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  • Supporters of Brazil's suspended President Dilma Rousseff, show a banner that reads

    Supporters of Brazil's suspended President Dilma Rousseff, show a banner that reads "Out Temer" (L) in reference to interim President Michel Temer, and a banner reads "putschist," during a protest in Rio de Janeiro, Brazil, August 29, 2016. | Photo: Reuters

Published 1 September 2016
Brazilians must be prepared to fight back against the neoliberal assault which the new, illegitmate government has in store for the country.

The parliamentary-judicial-media coup has been carried out after the long episodes of a soap opera whose ending we already knew, since most of the actors had already received the scripts they would perform.

Democracy Is Dead in Brazil

The problem was not with Dilma Rousseff, who even worked hard to adopt the fiscal adjustments required by the elite classes and handed over economic policy to one of Brazil's major banks, Bradesco, in 2015. She was guilty of no crime. In the end, Michel Temer had also signed decrees that amounted to budget maneuvers – as did 17 governors, including Senate speaker Antonio Anastasia. None of them were punished.

The farce was so great that the Senate did not have the courage to deprive her of her political rights – Rousseff is still allowed to hold elected office. They just stole her presidency.

The bourgeoisie just needed a government that was completely in its power to implement its neoliberal plan in order to recover its profits and its ability to accumulate capital in the face of the severe economic crisis we are experiencing in Brazil, in Latin America and throughout the world. In other words, they needed to throw the burden of the crisis onto the backs of the people. And for this you must have absolute control of all the country's levers of power: the executive branch, the legislative branch, the judiciary and the media.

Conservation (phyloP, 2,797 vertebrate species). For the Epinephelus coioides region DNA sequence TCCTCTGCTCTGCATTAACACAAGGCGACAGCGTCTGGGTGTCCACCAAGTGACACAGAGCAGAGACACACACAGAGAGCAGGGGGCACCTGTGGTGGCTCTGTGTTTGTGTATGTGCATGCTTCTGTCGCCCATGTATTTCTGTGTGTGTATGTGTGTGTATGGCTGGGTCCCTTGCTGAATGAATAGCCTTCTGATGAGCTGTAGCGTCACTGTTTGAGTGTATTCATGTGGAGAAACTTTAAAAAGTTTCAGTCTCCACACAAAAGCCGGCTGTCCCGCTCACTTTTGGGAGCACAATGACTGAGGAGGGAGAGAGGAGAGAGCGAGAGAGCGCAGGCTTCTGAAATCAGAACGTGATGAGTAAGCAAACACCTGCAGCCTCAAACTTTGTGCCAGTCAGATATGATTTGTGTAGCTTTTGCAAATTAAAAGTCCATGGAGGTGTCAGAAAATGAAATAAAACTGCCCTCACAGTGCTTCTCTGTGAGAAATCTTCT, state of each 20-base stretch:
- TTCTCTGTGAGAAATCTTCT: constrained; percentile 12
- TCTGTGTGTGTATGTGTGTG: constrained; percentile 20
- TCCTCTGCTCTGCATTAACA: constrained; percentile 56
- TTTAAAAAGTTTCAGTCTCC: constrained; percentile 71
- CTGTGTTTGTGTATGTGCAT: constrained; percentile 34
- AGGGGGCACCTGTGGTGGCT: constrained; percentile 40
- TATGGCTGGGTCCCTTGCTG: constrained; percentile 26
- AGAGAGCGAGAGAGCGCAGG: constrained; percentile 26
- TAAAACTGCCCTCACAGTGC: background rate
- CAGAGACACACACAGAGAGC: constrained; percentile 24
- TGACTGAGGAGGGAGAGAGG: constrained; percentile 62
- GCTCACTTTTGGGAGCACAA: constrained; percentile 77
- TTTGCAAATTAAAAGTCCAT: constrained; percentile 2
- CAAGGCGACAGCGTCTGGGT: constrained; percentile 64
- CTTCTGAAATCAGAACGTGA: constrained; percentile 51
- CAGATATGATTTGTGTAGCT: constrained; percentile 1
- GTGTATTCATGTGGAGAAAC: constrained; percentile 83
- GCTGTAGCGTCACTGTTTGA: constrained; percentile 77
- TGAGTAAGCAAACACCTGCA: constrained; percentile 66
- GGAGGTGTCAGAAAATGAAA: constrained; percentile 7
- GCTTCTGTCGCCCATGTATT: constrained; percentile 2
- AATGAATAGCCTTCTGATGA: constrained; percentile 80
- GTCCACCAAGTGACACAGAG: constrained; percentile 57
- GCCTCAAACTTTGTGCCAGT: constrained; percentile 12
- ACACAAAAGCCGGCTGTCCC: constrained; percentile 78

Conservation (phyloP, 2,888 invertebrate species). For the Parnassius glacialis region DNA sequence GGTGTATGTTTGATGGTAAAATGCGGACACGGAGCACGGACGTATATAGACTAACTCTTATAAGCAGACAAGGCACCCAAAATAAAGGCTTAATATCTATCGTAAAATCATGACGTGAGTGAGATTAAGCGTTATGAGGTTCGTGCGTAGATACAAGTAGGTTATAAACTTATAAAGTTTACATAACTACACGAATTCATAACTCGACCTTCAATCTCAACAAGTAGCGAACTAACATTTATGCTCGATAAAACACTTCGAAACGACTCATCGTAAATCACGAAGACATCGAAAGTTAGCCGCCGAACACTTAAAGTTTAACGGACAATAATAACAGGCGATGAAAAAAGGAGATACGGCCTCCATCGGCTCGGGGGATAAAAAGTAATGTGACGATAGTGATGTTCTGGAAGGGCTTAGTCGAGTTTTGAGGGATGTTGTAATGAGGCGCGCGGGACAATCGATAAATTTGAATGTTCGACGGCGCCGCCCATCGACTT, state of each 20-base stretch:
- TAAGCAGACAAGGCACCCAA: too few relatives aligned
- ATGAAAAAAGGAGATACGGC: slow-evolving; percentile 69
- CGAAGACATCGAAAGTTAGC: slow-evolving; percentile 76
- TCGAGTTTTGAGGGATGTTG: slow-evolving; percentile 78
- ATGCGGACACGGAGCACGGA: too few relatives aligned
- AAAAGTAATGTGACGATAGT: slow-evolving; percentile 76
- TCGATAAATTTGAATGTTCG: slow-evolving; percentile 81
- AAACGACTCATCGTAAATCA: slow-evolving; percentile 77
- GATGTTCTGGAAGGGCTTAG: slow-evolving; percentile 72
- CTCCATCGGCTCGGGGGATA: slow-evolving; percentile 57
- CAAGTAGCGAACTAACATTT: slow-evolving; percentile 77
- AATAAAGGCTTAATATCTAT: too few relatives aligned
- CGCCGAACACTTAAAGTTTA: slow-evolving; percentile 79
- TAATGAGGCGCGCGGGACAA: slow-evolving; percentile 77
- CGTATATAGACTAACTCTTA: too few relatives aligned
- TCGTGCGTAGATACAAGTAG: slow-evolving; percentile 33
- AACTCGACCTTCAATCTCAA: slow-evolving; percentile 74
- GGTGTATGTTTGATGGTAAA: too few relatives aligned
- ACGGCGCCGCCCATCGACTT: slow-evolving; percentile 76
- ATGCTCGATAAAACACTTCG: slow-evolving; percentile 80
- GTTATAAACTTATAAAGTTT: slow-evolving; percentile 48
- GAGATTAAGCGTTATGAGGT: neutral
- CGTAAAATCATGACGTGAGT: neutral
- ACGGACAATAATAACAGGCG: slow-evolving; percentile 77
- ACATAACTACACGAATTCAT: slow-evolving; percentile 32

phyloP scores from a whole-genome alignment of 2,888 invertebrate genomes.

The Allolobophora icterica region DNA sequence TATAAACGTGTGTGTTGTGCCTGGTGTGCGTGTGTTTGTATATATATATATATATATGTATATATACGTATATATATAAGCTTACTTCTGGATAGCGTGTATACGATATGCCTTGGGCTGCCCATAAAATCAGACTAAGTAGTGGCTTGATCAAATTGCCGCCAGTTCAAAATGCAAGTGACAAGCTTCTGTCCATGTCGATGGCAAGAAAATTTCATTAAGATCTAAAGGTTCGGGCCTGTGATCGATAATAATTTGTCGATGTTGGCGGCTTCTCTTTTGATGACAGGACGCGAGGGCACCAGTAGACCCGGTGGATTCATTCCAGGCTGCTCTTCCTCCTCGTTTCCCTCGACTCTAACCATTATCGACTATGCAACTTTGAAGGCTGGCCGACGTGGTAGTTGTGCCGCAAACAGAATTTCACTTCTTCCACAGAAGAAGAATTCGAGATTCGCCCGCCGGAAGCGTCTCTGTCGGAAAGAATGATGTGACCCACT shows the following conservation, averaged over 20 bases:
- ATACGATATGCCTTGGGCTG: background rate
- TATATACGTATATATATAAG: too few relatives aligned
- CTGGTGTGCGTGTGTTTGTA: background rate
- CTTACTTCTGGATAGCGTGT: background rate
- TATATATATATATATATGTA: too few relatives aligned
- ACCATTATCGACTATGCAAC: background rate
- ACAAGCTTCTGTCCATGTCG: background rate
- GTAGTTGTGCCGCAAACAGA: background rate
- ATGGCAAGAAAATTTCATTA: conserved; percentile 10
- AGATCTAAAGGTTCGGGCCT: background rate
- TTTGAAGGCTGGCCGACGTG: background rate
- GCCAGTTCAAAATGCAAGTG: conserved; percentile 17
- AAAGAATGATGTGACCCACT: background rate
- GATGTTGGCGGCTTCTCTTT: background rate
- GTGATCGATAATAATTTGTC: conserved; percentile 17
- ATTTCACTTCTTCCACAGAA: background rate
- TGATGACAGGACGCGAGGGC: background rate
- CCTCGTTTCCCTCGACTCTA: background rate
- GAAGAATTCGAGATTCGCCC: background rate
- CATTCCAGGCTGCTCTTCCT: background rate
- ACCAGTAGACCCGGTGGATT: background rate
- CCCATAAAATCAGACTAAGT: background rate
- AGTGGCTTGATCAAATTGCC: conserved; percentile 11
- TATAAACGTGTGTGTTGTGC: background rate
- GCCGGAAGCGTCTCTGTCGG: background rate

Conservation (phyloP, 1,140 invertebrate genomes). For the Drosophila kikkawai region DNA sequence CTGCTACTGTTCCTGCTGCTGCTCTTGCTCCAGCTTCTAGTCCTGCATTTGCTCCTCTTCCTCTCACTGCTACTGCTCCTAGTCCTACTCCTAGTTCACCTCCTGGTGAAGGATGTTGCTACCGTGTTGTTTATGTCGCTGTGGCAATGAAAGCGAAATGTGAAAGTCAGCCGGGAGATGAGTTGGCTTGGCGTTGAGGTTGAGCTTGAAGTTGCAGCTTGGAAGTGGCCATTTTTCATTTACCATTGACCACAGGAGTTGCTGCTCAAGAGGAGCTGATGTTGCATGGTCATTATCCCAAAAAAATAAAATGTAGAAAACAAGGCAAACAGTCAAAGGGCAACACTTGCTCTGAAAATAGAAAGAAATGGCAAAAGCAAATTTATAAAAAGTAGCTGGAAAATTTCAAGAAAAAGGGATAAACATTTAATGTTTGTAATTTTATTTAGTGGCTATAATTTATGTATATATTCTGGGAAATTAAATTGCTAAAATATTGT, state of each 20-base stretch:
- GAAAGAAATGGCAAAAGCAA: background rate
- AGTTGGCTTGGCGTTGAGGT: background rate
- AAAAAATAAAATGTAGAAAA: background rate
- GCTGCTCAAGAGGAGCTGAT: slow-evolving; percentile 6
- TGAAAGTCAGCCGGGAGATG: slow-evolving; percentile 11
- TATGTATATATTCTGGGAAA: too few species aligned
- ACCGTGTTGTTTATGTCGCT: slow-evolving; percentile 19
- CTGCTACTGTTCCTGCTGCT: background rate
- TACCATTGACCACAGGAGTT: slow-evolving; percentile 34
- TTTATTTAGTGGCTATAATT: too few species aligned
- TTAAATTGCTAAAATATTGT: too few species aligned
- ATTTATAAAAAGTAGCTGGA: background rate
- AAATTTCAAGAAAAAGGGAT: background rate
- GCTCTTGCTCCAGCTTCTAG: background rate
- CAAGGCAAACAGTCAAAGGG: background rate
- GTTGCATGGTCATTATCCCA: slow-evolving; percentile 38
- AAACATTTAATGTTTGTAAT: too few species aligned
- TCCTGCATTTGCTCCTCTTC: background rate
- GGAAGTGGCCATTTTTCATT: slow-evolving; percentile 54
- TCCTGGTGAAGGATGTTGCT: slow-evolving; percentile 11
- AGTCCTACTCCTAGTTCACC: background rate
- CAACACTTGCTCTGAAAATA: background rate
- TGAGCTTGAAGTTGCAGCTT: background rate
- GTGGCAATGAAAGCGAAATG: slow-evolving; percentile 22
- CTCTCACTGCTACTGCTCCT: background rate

Now it is up to the grassroots forces, in their different expressions — the parties, popular movements, churches, intellectuals, artists and media — to analyze our mistakes, correct them and stand united to face the coming battles, which will be as important as the fight against the coup.

The coming battle will be to defend our social and labor rights against the neoliberal avalanche that will come from Congress, the dismantling of all of the rights won over the last century!

After this, without following any chronological order, is the battle in defense of the natural resources that the elites want to privatize in order to recover their previous levels of profit accumulation – such as oil from Brazil's deep sea reserves known as Pre-Salt, land, biodiversity, minerals, water, etc.

The Brazilian Tragedy

We have to take on the battle to ensure that our public resources and our taxes go toward the population's needs in health care (they are already threatening to dismantle SUS, Brazil's free public health care system), education, affordable housing and agrarian reform.

We cannot remain silent amid the accusations of the carwash scandal, which incriminates the imposter vice president and several ministers. We must demand fair punishment for those leaders of the PSDB, DEM, PP and PMDB parties, for now they can truly do as they please... and they are hiding behind the blatant persecution of Workers' Party leaders.

We must defeat this coup government. It has no legitimacy. It was not elected by the people. Many Senators who voted for the impeachment are facing charges for corruption and all types of other crimes. The program that it is adopting – the attack on people's rights – were not chosen at the polls. That's why “Out With Temer” (Fora Temer) is a necessity to restore Brazil's democratic process.

This is the greatest of all these battles: to fight for changes to our country's political system, with political and media reform, which can only come through a national constituent assembly.

All of these battles require mass struggle and large grassroots mobilizations. The fastest way out, which can be achieved on the streets, is to require a popular referendum to return to the people the right to decide over Pre-Salt, early elections and the convening of a constituent assembly.

Many struggles await us ahead.

Joao Pedro Stedile is a founder and among the leadership of Brazil's Landless Workers' Movement, MST. This is a translation of an article that was originally published on the Blog do Miro on August 31, 2016.

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